Next we have all of the regional, governmental, political, seasonal, and unpredictable human factors. Development impact fees, which more and more state and/or local jurisdictions are charging owners or land developers, can range from a few thousand dollars to more than $50,000 (at last check) per single family home. Labor and material costs can vary substantially based upon the time of the year, complexity or uniqueness of the project, good or bad economic times, jobsite conditions, regional markets, the unemployment rate, local building codes, construction moratoriums, zoning laws, covenants and restrictions, availability of supplies and workers, weather conditions, natural disasters, public or private water and sewer, and several hundred other factors. And, to make matters worse, there really isn’t any uniform method of measuring square footage or defining what is included in those numbers. Is your builder or realtor using exterior dimensions or interior dimensions? How do they define heated or unheated space? Have they included the garage or basement or unfinished loft areas in their calculations? What about decks or covered porches? Is the land included in the square foot costs? What about building permits, liability insurance, utility connections, wells, septic systems, driveways, sidewalks, landscaping…

Unfortunately, the only way to be sure that your homebuilding budget is reasonable is to identify and price every item that will be used to build your individual home and bid all of the associated subcontracts and labor costs. Of course, in order to do that, you will need to have plans and specifications and you will need to develop a complete and thorough estimate for your individual project. The obvious problem here is that not many people want to buy a dozen different house plans and then spend weeks or months pricing them in order to determine which one(s) they can afford to build. So, a more realistic approach to determining how much your new home will cost might be to simply work backwards. Start by determining how much you can afford to spend, then be realistic about the size of the house you need, and finally, decide what and where you can afford to build.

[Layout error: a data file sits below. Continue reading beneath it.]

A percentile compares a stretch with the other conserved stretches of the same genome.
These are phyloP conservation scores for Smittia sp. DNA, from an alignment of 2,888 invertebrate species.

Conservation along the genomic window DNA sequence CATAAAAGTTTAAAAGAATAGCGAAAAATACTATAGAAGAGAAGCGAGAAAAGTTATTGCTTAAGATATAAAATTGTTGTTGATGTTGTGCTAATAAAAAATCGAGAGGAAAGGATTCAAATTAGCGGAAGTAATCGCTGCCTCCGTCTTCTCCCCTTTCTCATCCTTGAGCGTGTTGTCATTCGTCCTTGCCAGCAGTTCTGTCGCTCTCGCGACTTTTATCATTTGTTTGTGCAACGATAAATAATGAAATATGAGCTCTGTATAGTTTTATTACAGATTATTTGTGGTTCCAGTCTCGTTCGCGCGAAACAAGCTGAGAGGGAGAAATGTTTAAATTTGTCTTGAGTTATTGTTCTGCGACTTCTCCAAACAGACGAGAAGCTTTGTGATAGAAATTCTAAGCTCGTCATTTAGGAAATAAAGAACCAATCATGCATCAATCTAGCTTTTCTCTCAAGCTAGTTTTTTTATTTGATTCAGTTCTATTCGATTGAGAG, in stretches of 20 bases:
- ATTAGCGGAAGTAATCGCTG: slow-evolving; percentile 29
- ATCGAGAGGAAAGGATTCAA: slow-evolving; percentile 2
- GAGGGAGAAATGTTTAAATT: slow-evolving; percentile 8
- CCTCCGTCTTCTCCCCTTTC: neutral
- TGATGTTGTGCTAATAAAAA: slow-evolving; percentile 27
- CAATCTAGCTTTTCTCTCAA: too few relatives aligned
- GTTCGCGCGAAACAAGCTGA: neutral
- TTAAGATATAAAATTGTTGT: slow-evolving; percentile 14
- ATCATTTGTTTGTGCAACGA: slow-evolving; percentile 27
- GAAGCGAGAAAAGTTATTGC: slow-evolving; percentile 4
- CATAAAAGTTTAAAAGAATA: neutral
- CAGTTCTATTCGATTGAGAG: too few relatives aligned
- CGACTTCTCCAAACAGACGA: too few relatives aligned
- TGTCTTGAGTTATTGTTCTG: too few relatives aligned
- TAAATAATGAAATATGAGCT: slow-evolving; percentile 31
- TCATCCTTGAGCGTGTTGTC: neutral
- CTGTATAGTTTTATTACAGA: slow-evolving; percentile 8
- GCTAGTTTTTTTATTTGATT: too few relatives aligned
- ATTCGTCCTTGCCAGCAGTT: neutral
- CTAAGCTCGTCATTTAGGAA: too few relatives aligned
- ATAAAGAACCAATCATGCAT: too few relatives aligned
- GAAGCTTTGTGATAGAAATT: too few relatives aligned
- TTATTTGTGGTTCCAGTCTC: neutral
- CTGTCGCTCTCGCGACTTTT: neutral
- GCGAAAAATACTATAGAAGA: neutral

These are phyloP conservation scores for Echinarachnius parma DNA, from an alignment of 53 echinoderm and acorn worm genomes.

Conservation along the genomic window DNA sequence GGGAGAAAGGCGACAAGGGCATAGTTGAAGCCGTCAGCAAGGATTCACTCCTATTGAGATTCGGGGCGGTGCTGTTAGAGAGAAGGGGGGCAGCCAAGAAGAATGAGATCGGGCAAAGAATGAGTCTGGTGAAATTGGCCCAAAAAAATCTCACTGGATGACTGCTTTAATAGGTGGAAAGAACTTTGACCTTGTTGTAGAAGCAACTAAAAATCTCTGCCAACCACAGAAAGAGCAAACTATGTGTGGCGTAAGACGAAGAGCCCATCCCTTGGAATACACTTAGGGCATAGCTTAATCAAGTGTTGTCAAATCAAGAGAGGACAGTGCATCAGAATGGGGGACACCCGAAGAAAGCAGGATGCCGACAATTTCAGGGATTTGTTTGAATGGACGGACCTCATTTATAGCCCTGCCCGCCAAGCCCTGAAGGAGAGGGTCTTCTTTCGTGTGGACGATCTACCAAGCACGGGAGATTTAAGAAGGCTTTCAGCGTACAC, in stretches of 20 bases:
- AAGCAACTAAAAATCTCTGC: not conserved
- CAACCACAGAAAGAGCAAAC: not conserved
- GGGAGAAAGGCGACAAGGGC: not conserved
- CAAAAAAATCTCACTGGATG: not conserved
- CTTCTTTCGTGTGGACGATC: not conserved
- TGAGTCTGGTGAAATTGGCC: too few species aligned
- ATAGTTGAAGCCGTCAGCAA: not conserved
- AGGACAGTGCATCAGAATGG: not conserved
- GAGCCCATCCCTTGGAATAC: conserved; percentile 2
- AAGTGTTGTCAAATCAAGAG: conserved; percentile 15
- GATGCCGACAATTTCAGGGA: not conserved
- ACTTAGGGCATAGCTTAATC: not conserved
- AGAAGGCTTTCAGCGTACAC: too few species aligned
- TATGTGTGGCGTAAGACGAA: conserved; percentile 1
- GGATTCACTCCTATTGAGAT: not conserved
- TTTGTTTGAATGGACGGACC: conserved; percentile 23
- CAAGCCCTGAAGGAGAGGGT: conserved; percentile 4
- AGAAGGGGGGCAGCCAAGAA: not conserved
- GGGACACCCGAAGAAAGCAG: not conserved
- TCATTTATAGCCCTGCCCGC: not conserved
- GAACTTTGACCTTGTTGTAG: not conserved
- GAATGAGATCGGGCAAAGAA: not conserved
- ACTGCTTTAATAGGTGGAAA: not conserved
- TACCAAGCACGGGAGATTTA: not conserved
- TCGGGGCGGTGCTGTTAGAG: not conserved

There are plenty of financial resources on the Internet that will help you learn more about mortgages and calculate monthly payments for a given loan. After you have a good idea of your financial situation you can look in the real estate section of your local newspaper for homes that are in your price-range. Often, the advertisements will provide you with prices and square foot descriptions from which you can develop a square foot price. Then, visit several model home communities and tour model homes in order to see room sizes, the type of finishes, and the quality of workmanship that you should expect in that price-range. Be sure to take – and use – pencil, paper and a camera to record what you like, as well as, what you don’t like about the homes you will be touring. Also remember that many of the things seen in model homes often are not included in the price of the “standard model”. If you visit on a weekend, you might even be able to walk around the community and talk to homeowners that are working outside. Introduce yourself, tell them what you are doing, be polite and respectful, and you might be pleasantly surprised by how much information they will happily give you.